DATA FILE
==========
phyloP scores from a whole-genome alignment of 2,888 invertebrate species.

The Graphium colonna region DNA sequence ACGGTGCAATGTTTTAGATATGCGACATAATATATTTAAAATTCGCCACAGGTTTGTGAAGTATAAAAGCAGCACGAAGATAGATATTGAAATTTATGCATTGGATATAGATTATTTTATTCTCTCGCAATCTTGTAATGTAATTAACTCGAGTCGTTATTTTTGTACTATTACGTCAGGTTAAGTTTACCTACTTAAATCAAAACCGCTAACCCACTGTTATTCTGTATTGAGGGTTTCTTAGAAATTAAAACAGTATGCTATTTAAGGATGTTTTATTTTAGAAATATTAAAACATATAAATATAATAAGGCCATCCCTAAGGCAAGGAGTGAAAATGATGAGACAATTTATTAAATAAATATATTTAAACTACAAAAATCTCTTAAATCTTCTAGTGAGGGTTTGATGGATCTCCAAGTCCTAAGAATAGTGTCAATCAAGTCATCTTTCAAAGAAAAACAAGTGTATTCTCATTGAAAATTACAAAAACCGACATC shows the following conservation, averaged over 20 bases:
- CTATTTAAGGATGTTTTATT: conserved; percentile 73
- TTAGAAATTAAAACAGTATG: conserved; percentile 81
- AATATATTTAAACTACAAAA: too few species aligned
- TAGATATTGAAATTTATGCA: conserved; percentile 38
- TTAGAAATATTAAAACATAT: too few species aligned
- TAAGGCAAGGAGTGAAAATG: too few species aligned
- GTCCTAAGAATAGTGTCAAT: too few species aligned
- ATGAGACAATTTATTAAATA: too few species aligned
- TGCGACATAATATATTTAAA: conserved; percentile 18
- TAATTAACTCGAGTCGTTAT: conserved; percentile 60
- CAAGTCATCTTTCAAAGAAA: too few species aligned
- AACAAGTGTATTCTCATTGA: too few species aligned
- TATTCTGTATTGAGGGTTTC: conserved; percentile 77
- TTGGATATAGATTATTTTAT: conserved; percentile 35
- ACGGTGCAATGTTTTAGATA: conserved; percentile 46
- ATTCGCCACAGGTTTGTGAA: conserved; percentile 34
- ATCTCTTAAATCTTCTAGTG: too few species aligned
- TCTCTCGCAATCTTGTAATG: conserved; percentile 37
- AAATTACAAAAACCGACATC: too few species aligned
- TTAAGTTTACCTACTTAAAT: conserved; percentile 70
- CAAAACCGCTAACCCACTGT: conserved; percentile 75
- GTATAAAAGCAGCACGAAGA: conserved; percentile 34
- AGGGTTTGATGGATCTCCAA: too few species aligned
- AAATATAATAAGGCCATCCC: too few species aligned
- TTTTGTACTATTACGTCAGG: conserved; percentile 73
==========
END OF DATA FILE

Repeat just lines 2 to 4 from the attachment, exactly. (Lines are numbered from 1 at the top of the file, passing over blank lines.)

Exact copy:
The Graphium colonna region DNA sequence ACGGTGCAATGTTTTAGATATGCGACATAATATATTTAAAATTCGCCACAGGTTTGTGAAGTATAAAAGCAGCACGAAGATAGATATTGAAATTTATGCATTGGATATAGATTATTTTATTCTCTCGCAATCTTGTAATGTAATTAACTCGAGTCGTTATTTTTGTACTATTACGTCAGGTTAAGTTTACCTACTTAAATCAAAACCGCTAACCCACTGTTATTCTGTATTGAGGGTTTCTTAGAAATTAAAACAGTATGCTATTTAAGGATGTTTTATTTTAGAAATATTAAAACATATAAATATAATAAGGCCATCCCTAAGGCAAGGAGTGAAAATGATGAGACAATTTATTAAATAAATATATTTAAACTACAAAAATCTCTTAAATCTTCTAGTGAGGGTTTGATGGATCTCCAAGTCCTAAGAATAGTGTCAATCAAGTCATCTTTCAAAGAAAAACAAGTGTATTCTCATTGAAAATTACAAAAACCGACATC shows the following conservation, averaged over 20 bases:
- CTATTTAAGGATGTTTTATT: conserved; percentile 73
- TTAGAAATTAAAACAGTATG: conserved; percentile 81